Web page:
Loyal police dog first on the scene at Manchester Arena bombing left mentally scarred with 'fur falling out'
A loyal police dog who was part of the first team on the scene at the Manchester Area attack has been left mentally scarred by the atrocities he witnessed that night in May. PC Phil Healy said his dog Mojo developed stress-related alopecia after the bombing and admitted that the pooch still isn't quite back to his normal self. The pair were one of the first responders at the arena, just minutes after the explosion, and were tasked with searching the vast building for more bombs.
Bravely, Mojo and handler Phil have now both returned to the scene of the horrific terror attack on several occasions, including for the re-opening We Are Manchester benefit gig, where they were both again on duty. Speaking to Mirror Online, PC Healy said: "Mojo has been a great dog for me over the years and he is very much part of the family. “On the night of the arena attack, it was such a long, long day - he did 11 hours of searching there. “About a week afterwards, Mojo developed stress-related alopecia. His hair started falling out and we are sure it was brought on by that night.
“Fortunately, it’s starting to grow back now. There are still some patches but hopefully he will be back to his fluffy pom-pom self again soon. “After the incident, we gave him a lot of down time, increased his food intake and gave him special energy pouches of food when he needed to get back to work. “We have noticed that he’s still not quite back to his usual self.
“The dogs pick up on how we feel. Regardless of how much training you do, you are never equipped to walk into what we walked into that night. You could see it in his face, he didn’t want to be there. Nobody did, but we had a job to do. “We had been back to the arena a few times before Saturday’s reopening. Mojo was quite happy to get on with things, he’s still happy to work but he works for me now rather than doing it because he enjoys it. He’s almost back to his usual self; about 90% I’d say. “We’ve got a job to do, so we get on with it. We will not be beaten.”
He told the Manchester Evening News soon after the attack that he will always remember the look on his dog's face as they approached the horrifying scene on May 22. He said: "It did affect him, you could see it in his face, at one point he kind of looked back at you to say, ‘are we really doing this, dad?’ and it was like 'unfortunately son, yes we are.' ”Phil, 46, from Atherton, said it was strange to go back to work at the arena last week. He said: “It is strange coming back knowing everything that has gone on.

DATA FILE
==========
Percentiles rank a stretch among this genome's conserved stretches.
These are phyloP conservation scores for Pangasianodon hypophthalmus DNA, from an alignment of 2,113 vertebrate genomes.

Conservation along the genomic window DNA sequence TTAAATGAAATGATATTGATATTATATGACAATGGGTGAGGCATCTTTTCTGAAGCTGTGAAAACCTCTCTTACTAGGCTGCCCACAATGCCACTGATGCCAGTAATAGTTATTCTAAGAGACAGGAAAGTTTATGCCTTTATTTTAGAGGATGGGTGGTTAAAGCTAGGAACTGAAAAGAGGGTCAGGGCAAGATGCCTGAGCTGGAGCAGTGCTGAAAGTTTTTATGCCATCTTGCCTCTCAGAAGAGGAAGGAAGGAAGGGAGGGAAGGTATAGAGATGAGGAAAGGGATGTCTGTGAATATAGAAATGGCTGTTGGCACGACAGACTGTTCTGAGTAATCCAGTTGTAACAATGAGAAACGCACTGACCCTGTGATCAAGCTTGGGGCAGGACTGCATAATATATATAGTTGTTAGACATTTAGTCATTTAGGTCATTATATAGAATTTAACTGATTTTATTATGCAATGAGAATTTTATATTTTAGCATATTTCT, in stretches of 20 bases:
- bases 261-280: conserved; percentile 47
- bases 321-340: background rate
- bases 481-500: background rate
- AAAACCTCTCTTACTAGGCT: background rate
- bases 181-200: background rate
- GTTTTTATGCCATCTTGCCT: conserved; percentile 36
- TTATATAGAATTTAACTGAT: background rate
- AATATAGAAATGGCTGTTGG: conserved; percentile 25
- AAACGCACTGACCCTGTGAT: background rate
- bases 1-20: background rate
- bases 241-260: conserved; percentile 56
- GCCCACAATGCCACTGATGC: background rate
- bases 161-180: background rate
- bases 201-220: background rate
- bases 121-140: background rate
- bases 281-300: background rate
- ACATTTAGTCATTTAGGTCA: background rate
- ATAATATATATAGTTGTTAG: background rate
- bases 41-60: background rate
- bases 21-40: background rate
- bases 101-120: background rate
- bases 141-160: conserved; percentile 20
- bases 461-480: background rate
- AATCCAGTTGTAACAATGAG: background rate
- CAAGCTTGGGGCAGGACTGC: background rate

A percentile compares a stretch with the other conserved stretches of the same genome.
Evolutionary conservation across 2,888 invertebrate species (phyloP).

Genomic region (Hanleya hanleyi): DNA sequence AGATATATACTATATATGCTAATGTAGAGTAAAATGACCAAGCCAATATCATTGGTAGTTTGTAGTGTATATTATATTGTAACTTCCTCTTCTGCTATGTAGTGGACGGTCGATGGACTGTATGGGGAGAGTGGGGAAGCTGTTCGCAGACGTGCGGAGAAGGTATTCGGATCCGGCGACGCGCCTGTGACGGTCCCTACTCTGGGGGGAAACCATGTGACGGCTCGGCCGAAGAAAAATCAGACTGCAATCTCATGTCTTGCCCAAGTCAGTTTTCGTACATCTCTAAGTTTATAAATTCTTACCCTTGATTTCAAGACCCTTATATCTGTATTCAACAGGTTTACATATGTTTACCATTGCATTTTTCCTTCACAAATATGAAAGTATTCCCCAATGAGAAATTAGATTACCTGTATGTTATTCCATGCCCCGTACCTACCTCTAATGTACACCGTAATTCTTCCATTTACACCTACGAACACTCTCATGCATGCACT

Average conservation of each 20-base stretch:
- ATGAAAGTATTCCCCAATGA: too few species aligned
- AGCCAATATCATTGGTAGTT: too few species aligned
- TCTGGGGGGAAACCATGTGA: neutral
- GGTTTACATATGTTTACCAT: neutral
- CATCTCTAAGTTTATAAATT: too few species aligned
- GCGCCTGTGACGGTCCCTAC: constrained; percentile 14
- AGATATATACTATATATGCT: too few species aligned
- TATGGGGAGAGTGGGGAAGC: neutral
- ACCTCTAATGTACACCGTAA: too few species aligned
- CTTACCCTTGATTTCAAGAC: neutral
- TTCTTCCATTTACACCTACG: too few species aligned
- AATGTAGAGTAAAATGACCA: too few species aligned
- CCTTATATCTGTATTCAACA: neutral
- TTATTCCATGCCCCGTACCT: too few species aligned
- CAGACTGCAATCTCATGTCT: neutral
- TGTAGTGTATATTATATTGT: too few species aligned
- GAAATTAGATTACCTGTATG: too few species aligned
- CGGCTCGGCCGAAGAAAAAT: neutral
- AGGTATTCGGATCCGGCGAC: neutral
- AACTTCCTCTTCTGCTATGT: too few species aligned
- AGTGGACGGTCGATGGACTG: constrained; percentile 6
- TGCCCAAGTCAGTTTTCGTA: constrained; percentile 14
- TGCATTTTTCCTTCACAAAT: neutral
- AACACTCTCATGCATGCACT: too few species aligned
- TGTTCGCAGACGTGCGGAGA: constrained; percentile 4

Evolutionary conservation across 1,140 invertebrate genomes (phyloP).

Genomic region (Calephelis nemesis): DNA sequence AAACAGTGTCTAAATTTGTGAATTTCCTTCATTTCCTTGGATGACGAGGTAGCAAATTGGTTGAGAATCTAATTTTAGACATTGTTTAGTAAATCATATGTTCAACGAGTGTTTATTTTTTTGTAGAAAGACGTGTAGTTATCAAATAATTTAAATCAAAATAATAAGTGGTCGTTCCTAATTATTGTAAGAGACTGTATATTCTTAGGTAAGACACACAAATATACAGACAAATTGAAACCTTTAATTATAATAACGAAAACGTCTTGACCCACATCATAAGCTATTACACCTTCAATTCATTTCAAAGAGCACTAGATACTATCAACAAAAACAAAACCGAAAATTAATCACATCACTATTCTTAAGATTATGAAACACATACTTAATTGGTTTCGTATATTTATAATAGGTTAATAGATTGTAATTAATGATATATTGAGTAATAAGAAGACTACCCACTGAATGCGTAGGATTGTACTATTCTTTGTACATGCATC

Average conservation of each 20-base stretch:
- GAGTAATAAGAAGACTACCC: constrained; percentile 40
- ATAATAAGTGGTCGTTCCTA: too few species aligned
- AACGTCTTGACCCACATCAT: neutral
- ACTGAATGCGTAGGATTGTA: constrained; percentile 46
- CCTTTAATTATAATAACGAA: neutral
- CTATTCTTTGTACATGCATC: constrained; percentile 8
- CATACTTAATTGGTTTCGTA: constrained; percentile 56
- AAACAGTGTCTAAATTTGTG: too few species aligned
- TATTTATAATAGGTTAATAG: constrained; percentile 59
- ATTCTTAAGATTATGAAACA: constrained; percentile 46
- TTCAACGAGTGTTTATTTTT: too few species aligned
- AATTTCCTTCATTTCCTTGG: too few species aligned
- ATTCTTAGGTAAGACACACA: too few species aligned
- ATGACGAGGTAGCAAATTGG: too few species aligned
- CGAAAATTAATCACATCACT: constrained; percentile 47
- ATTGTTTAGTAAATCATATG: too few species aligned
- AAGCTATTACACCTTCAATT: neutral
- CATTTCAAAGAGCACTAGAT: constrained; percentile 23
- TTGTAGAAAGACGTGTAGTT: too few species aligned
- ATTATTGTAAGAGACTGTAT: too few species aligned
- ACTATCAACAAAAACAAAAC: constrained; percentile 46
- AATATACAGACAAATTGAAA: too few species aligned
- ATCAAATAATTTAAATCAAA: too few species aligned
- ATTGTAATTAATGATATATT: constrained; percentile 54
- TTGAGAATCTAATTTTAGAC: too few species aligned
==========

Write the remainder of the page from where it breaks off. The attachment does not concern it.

“I think the hardest part was seeing the faces of those who have come back for the first time. I have been here a few times now. We had to carry out searches so it doesn’t seem as new to me now - but it’s those people who have come for the first time. “A couple of families came over and spoke to me. You could see - they had young children in their early teens - they had tears in their eyes. “But it's their first time back and it does upset you. In the back of your mind I was thinking ‘do I really want to be here?’” He said officers were given the choice of whether they wanted to return to duty at the arena for the concert on Saturday night.
Phil explained: ”Certain officers didn’t have to come if they didn’t want to. But then again, it’s my job. I have to carry on. You have to go forward, and be here.“There have been ups and downs and there are days it has come back and haunted me. But slowly but surely I’m getting over everything that has happened. The job has made sure we have had counselling and that’s still ongoing. “I want to stay in the job of course. It means then I can help more people. “Being here is proving that we won’t be beaten. We can carry on and people are coming in their thousands [to the gig] to prove they can carry on.”
Our customers and their doggies in the spotlight......
Todays news comes from Karen and her dog Flash. You may have seen a photo of flash recently on our social media as he is a very beautiful dog. Here is what Karen had to say about Flash and Red Dingo....
'Back in May Flash was in a dog pound facing being PTS. A big boy, hard to handle, full of beans and an "undesirable" breed. Whoever was going to adopt him? So Rain Rescue saved him of course. Always there for the ones no one else wants. It became clear in a short time to them that although Flash may not look the part (to most!) he had a heart of gold and a temperament to make other dog owners jealous. Now here he is looking handsome & happy in his new Red Dingo bones collar adopted by us into his furever home.'
Our customers and their doggies in the spotlight......